Bacardi Family Eminent Scholar
Alberto Acosta is the Spring 2018 Bacardi Family Eminent Scholar, where he will teach the course Buen Vivir and Other Postdevelopment Pathways at the Center for Latin American Studies. He is one of the world’s leading theorists on the concept and implementation of Buen Vivir. Acosta served as President of the assembly charged with drawing up Ecuador’s new constitution that guarantees the Rights of Nature (2007-2008), was Ecuador’s Minister for energy and mining (2007), and candidate for president (2013). He worked as professor and researcher at FLACSO-Ecuador, and was actively involved in the Yasuní initiative to leave the oil in the soil.
Dr. Ernane Correa Rabelo
Universidade Federal de Viçosa, Brazil
Dr. Rabelo is conducting research on Brazilian media in the US, especially the influence of new communication technologies on Brazilian immigrants in the US.
Dr. Karsten Paerregaard
Professor of Anthropology
School of Global Studies at the University of Gothenburg, Sweden
For the past 25 years, my research has focused on rural-urban migration in Peru and Peruvian transnational migration in the United States, Spain, Italy, Japan, Argentina, and Chile. This work includes studies in migrant networks, remittances, illegality, fiestas, religious practices, political mobilization, family organization, social conflict, and other themes. Analytically, my research is inspired by recent theories of transnationalism and diaspora and, methodologically, I have used a multi-sited research strategy. Theoretically, I want to understand how physical and social mobility are conceived and practiced in a globalized world. My current research is focused on climate change and its environmental effect on Peru's rural and urban population. Of particular interest is how Peru's growing water scarcity due to global warming and the melting glaciers generate new conflicts and how local, regional and national institutions respond to these conflicts. I also explore how rural and urban communities create new strategies and forge new alliances to adapt to the changing environment and examine the role that family households, communal organizations, migrant associations, international tourists, development agencies, small-scale industries, mining companies and state institutions play in the struggle to adjust to the growing water scarcity. My ambition is to create a comparative anthropology of mountain areas and to explore how mountain people use mobility as a strategy to adapt to climate change.
Previous Visiting Scholars
Dr. Antonio Braga
Department of Sociology and Anthropology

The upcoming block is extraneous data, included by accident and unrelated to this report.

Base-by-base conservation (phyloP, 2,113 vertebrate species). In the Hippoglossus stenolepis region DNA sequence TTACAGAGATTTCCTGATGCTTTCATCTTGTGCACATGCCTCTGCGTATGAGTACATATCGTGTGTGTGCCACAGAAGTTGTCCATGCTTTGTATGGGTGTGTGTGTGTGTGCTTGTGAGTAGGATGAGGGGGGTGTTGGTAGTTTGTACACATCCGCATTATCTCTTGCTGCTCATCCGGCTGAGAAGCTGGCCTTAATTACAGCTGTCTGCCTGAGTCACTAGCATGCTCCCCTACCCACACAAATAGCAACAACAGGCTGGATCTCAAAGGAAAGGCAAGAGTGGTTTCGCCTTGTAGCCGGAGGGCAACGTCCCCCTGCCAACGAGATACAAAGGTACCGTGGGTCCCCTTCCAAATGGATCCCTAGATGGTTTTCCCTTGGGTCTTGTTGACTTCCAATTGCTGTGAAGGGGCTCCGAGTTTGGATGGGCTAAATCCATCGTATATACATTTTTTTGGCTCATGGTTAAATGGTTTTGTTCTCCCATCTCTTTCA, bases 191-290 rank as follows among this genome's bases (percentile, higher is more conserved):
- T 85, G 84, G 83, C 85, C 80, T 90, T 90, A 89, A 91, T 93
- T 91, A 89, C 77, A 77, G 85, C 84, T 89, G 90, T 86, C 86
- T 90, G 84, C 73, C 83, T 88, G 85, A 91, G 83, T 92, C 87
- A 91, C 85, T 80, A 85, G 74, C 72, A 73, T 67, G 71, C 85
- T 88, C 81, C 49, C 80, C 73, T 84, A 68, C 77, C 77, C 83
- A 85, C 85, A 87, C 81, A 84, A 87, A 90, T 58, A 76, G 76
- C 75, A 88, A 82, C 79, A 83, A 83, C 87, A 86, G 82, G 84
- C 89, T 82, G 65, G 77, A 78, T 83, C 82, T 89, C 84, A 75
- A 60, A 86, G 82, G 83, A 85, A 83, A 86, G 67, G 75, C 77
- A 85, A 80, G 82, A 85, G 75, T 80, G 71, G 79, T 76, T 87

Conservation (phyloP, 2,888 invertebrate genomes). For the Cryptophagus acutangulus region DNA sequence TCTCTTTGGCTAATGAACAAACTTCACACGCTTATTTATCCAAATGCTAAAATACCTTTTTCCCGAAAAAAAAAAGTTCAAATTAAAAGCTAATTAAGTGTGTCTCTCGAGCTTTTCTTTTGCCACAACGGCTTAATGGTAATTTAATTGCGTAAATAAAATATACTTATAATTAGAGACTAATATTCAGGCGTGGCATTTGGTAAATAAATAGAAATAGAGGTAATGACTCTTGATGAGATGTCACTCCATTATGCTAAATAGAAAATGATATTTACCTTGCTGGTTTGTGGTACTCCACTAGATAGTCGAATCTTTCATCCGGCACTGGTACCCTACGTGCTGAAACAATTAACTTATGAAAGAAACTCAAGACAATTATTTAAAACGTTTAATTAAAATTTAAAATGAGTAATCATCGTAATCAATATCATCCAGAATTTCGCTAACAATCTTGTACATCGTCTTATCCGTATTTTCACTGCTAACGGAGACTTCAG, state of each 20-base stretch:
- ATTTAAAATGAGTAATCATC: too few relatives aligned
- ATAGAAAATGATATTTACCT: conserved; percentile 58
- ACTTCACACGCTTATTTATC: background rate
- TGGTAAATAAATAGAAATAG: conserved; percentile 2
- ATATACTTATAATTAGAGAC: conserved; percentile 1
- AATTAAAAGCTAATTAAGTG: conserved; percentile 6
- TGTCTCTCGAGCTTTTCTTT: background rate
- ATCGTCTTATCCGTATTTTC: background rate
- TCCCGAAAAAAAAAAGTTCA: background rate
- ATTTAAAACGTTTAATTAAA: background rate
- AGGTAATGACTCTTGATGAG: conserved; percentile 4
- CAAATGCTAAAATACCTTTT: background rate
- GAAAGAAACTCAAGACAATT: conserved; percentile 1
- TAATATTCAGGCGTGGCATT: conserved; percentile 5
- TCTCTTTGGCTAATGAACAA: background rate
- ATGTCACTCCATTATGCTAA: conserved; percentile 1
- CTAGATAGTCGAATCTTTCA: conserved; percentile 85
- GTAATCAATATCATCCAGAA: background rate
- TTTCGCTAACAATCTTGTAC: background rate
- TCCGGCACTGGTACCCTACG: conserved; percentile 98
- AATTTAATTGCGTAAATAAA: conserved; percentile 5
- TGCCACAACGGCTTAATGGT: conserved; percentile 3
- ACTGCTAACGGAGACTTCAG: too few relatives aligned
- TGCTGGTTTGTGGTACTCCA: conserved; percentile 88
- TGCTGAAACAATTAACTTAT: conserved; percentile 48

Universidade Estadual Paulista (UNESP), Brazil
Dr. Braga is conducting a study on religion and Brazilian immigrant youth in the United States.
Dr. Mimi Urbanc and Dr. Mateja Smid Hribar
Anton Melik Geographical Institute of the Slovenian Academy of Sciences and Arts
In collaboration with the UF Department of Anthropology
Dr. Mimi Urbanc and Dr. Mateja Smid Hribar are working with Dr. Catherine Tucker on a project to assess how theoretical approaches to the study of the commons and common-pool resources are interacting with research on ecosystem services. These realms of research have important overlaps and synergies that merit assessment especially given the importance of common-pool resources (forests, savannahs, water sources, the atmosphere, etc.) and ecosystem services for global sustainability and adaptation to social-ecological and climate change processes. With a larger team of researchers in Europe and Latin America, they are carrying out a broad review of the current state of knowledge, trends, and future directions on research at the intersection of commons and ecosystem services.
Dr. Miguel Ayarza
Corporación Colombiana de Investigación Agropecuaria (CORPOICA)
Dr. Ayarza will be visiting UF from March 13 - 24, 2017. The main purpose of his visit is to establish collaborative linkages between CORPOICA and researchers at the University of Florida. CORPOICA is interested in strengthening its research capacity in several areas, including assessment of climate change risks and evaluation of technological and socioeconomic adaptation strategies, and to analyze impacts of agricultural intensification on soil and water resources at different spatial and temporal scales. During his stay, he would like to meet with faculty to get to know their research activities in these areas, and to identify other potential topics of collaboration.